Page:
Zack De Piero, who taught English at Penn State Abington, says he quit in 2022 after the university punished him when he complained about workshops and training sessions that blame Caucasians for society’s problems, according to a Fox News story.
Penn State has a total enrollment of 88,100 students on 20 campuses in the state. The campus at Abington has about 4,000 students and approximately 150 faculty members.
Reached for comment for this story, Penn State told AFN the university "does not generally comment on pending litigation."
De Piero is being represented by The Foundation Against Intolerance And Racism, or FAIR, which filed a 36-page complaint June 15 in the U.S. Eastern District Court of Pennsylvania.
A struggle session over whiteness
If the professor’s allegations are true, such as being criticized and punished for defending white people, people who know world history might recall China’s "struggle sessions" that subjected millions of Chinese citizens to the murderous Red Guards. Those fanatical Communists chased down "counter-revolutionaries" in their schools and work places, and forced them to admit to anti-Mao thought crimes in a public trial.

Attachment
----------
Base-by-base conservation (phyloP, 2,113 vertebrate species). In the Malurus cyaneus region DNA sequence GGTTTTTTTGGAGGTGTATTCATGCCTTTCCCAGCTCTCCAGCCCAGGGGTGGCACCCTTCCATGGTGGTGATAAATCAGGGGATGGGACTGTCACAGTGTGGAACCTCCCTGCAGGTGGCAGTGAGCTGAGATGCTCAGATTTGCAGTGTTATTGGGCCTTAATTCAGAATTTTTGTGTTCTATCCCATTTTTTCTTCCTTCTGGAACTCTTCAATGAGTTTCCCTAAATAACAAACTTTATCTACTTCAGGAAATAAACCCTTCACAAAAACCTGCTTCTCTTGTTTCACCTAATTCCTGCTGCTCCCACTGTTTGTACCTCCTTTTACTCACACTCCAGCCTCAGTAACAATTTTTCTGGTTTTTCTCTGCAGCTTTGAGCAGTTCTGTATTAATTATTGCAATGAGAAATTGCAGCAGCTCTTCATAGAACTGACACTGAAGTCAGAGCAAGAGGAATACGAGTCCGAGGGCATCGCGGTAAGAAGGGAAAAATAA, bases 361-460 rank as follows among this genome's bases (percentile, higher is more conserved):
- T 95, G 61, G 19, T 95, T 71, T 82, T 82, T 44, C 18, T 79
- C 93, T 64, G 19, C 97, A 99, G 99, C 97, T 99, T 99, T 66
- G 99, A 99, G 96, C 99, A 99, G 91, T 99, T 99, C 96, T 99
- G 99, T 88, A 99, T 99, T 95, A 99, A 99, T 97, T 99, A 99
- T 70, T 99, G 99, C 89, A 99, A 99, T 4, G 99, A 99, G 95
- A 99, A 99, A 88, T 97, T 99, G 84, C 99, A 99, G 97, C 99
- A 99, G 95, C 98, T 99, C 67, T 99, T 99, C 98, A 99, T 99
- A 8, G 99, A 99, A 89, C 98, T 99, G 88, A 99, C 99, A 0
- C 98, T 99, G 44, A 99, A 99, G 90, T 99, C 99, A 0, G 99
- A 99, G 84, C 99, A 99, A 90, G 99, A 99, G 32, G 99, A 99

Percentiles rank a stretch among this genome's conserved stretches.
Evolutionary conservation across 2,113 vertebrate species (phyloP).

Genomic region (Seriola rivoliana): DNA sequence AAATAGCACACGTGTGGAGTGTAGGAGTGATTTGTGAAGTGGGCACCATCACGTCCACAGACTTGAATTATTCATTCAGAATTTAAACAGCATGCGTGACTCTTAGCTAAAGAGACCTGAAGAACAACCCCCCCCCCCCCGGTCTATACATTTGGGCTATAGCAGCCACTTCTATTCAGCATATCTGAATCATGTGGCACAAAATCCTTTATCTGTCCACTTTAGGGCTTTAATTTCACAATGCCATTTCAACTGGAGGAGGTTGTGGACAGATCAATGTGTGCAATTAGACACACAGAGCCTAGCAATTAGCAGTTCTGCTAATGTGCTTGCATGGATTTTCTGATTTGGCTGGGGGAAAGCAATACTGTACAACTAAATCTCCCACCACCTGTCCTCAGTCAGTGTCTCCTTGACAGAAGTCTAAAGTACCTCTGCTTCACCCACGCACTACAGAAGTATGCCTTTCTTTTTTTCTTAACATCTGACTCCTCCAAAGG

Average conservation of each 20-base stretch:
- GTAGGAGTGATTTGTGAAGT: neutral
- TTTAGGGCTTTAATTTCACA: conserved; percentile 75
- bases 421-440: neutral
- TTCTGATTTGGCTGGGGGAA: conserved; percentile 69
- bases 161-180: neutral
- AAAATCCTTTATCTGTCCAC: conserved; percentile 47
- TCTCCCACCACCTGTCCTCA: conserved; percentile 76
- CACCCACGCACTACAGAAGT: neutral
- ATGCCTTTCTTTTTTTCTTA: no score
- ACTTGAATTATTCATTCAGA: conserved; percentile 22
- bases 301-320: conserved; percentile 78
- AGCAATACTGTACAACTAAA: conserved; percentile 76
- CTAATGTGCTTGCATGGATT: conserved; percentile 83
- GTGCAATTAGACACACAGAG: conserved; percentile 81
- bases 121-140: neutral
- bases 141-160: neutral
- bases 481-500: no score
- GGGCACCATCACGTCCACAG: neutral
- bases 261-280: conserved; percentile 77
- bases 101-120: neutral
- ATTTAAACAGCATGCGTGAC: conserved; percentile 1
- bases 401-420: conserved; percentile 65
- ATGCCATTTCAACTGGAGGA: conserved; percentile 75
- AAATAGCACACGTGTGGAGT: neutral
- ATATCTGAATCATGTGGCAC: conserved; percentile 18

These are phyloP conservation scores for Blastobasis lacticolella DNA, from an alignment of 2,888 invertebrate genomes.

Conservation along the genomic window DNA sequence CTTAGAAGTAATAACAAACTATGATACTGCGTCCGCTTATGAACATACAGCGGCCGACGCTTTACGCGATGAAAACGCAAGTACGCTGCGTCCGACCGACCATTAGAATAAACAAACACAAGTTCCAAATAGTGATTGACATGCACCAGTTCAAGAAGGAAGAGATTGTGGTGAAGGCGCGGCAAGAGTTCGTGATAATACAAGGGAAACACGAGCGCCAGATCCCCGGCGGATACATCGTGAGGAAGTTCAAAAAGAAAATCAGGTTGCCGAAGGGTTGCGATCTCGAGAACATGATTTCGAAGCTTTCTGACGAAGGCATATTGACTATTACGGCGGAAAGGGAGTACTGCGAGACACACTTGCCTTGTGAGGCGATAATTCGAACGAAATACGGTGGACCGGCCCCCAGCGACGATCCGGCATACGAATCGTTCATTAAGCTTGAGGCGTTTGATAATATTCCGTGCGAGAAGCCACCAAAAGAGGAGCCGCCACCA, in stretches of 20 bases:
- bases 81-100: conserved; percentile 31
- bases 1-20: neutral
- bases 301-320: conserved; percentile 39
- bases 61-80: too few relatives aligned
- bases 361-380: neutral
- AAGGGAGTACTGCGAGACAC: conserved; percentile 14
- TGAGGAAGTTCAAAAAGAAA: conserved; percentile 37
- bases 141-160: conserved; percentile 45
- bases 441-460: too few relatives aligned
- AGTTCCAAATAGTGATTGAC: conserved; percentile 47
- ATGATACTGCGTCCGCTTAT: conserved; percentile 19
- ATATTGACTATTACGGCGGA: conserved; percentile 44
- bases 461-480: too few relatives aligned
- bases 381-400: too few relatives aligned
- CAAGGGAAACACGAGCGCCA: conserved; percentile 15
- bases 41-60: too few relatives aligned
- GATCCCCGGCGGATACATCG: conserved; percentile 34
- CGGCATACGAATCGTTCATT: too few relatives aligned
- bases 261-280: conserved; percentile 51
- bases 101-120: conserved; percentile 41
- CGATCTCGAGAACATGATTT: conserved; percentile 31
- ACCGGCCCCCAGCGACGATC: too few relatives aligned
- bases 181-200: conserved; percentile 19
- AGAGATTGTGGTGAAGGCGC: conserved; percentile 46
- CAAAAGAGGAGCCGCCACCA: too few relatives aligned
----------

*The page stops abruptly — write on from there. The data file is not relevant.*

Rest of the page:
In the federal lawsuit, the former Penn State professor says he was lectured by Liliana Naydan, an English Department colleague, and by an equity administrator named Alina Wong. The lawsuit claims Naydan ordered fellow professors to teach students to see “white supremacy” in the English language and in writing. She also allegedly demanded English Department faculty members grade students based on equity.
De Piero says Wong, who is no longer at Penn State, bizarrely asked white faculty members to hold their breaths longer than others to experience the “pain” George Floyd endured.
The complaint names more than 40 defendants, including Wong and Naydan.
In the Fox News interview, De Piero said he was subjected to a “cult-like environment” in which “original sin” is being born white, but whites can experience a works-based salvation by attending the training sessions and admitting to their failure.
“They were waging a psychological war campaign and they're trying to break people,” De Piero told Fox News. “And they almost broke me but they didn't.”